Central clearing obligation

EMIR sets rules for the central clearing of certain OTC derivatives by a central counterparty (CCP). A CCP becomes the counterparty of the buyer as well as the seller.

The central clearing of OTC derivatives is aimed at contributing to the stability of the financial system. The intervention of a CCP has to avoid that the bankruptcy of one entity leads to the bankruptcy of another entity due to the risks they run on each other. The CCP removes the counterparty risk that parties run on each other. This prevents a domino effect.


Most frequently asked questions about central clearing obligation

The central clearing obligation does not apply to every class of OTC derivatives. The central clearing obligation applies to the most common forward rate agreements and interest rate swaps, overnight index swaps and some index-based credit default swaps.

The European Securities and Markets Authority (ESMA) decides which classes of derivatives have to be cleared centrally. The main requirements for products to be centrally cleared are their standardization, liquidity and suitability for risk management/modelling. ESMA has an updated list of in-scope OTC derivatives on its website here .

The main objective to centrally clear certain classes of OTC derivatives is to reduce counterparty and systemic risks. The central clearing obligation applies to financial counterparties that exceed the clearing threshold (FC’s+) and non-financial counterparties that exceed the clearing threshold (NFC’s+). The central clearing obligation also applies to parties that are established outside of the European Economic Area (EEA), in case the central obligation would have applied to them if they had been established in the EEA.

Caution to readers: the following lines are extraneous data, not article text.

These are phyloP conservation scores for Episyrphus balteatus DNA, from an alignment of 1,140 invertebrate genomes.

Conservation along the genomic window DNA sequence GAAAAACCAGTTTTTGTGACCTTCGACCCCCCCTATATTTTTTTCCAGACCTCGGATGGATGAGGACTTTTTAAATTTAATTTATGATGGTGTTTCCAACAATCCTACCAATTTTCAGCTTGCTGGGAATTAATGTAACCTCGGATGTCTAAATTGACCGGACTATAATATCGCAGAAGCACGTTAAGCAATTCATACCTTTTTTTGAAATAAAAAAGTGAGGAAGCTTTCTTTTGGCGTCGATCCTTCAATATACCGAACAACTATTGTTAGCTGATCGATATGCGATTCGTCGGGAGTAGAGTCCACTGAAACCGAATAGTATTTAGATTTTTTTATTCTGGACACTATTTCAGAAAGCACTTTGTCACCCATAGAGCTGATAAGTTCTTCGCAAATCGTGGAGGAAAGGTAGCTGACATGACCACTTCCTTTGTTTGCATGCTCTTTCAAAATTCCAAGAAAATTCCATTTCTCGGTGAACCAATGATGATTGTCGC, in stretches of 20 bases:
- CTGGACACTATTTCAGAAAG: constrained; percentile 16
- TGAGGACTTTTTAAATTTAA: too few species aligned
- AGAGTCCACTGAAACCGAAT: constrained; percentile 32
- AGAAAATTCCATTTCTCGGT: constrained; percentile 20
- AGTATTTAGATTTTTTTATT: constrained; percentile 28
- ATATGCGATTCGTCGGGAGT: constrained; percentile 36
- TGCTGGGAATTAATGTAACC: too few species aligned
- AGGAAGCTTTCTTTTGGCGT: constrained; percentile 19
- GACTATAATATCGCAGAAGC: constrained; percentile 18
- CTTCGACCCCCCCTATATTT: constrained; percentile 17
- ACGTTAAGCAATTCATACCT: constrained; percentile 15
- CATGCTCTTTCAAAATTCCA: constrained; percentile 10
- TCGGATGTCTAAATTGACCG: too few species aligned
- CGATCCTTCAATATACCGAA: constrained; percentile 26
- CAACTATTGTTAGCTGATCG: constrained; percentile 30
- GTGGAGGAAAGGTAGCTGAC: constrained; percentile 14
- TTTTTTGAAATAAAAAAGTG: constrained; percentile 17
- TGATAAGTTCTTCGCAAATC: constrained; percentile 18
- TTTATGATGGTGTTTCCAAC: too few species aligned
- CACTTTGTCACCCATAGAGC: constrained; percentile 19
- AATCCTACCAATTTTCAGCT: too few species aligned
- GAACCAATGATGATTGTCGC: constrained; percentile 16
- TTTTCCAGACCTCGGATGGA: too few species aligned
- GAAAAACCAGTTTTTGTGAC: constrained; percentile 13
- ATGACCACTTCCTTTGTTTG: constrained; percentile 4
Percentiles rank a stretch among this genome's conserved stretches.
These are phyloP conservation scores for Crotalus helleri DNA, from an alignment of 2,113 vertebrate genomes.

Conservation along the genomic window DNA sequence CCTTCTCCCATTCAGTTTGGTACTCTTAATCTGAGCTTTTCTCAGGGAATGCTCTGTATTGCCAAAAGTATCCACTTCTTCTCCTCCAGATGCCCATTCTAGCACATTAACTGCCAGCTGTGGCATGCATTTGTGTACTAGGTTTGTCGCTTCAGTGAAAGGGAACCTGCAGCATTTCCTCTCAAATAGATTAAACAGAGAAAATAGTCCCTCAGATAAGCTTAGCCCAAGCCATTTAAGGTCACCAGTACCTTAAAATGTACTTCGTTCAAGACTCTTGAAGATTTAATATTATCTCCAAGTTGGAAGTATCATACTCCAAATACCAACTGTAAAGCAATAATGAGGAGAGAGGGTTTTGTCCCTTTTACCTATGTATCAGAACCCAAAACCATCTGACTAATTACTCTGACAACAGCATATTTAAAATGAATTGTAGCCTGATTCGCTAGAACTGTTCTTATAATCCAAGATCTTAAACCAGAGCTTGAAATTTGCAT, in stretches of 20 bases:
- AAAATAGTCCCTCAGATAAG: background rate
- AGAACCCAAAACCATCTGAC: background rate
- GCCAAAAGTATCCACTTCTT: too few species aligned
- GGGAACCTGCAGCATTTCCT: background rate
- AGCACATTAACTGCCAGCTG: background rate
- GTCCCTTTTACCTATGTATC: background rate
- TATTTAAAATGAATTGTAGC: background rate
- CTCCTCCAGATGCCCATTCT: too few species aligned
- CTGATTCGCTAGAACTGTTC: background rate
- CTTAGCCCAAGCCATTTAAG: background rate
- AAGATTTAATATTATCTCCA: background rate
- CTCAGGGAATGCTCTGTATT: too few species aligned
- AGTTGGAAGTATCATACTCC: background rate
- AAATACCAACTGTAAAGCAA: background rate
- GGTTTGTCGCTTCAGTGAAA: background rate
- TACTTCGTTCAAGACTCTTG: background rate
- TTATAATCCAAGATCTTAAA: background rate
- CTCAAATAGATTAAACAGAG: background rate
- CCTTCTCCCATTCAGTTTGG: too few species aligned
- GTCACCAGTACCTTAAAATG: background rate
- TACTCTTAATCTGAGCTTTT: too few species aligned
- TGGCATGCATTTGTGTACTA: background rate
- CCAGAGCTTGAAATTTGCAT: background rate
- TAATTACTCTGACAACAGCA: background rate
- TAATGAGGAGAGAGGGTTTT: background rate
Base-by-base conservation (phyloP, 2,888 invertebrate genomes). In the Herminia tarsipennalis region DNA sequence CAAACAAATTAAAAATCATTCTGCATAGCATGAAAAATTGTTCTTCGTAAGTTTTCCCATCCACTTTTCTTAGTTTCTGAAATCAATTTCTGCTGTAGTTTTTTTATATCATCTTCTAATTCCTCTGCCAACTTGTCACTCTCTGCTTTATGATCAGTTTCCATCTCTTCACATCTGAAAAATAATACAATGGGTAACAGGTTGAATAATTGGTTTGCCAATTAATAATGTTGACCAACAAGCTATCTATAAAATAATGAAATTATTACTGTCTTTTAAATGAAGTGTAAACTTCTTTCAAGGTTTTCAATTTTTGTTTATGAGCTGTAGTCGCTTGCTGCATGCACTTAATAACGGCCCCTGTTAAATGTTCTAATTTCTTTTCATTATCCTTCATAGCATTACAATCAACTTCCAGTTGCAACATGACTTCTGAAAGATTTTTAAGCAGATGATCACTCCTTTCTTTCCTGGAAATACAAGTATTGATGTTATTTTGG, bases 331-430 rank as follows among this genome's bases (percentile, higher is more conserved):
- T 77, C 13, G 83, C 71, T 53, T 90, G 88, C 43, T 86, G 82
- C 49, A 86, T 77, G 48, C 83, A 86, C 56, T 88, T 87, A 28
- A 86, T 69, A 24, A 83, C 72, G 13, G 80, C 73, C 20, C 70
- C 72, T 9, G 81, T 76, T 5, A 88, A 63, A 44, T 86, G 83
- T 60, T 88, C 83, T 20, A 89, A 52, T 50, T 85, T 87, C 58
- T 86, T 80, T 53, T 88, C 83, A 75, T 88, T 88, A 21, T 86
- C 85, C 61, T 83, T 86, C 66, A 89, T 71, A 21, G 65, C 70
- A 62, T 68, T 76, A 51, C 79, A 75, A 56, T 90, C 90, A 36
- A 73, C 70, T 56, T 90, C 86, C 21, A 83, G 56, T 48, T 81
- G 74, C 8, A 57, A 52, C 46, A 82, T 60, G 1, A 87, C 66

The clearing threshold for the portfolio(s) must be calculated per category of OTC derivative transactions. Every 12 months, a financial counterparty taking positions in OTC derivative transactions may calculate its aggregate month-end average position for the previous 12 months. In calculating the positions, the financial counterparty shall include all OTC derivative transactions entered into by that financial counterparty or entered into by other entities within the group to which that financial counterparty belongs. The average position must be compared to the applicable clearing thresholds below.

The European supervisory authority (ESMA) has determined the following thresholds:

Asset Classes Clearing threshold in gross national value
Credit derivatives € 1 billion
Equities derivatives € 1 billion
Interest rate derivatives € 3 billion
Foreign exchange derivatives € 3 billion
Commodity and other derivatives € 3 billion

Note: This applies to all OTC derivative transactions that your company has concluded. This means not only the transactions that you have entered into with ABN AMRO, but also the transactions that you have entered into with other parties.

ABN AMRO sends its counterparties that are classified as financial counterparties that exceed the clearing threshold (FC’s+) and non-financial counterparties that exceed the clearing threshold (NFC’s+) an ISDA/FIA Europe Cleared Derivatives Execution Agreement. In this agreement a number of procedures is described. For example, what has to happen when a transaction that has to be centrally cleared cannot be centrally cleared and specifying details on how to unwind the transaction.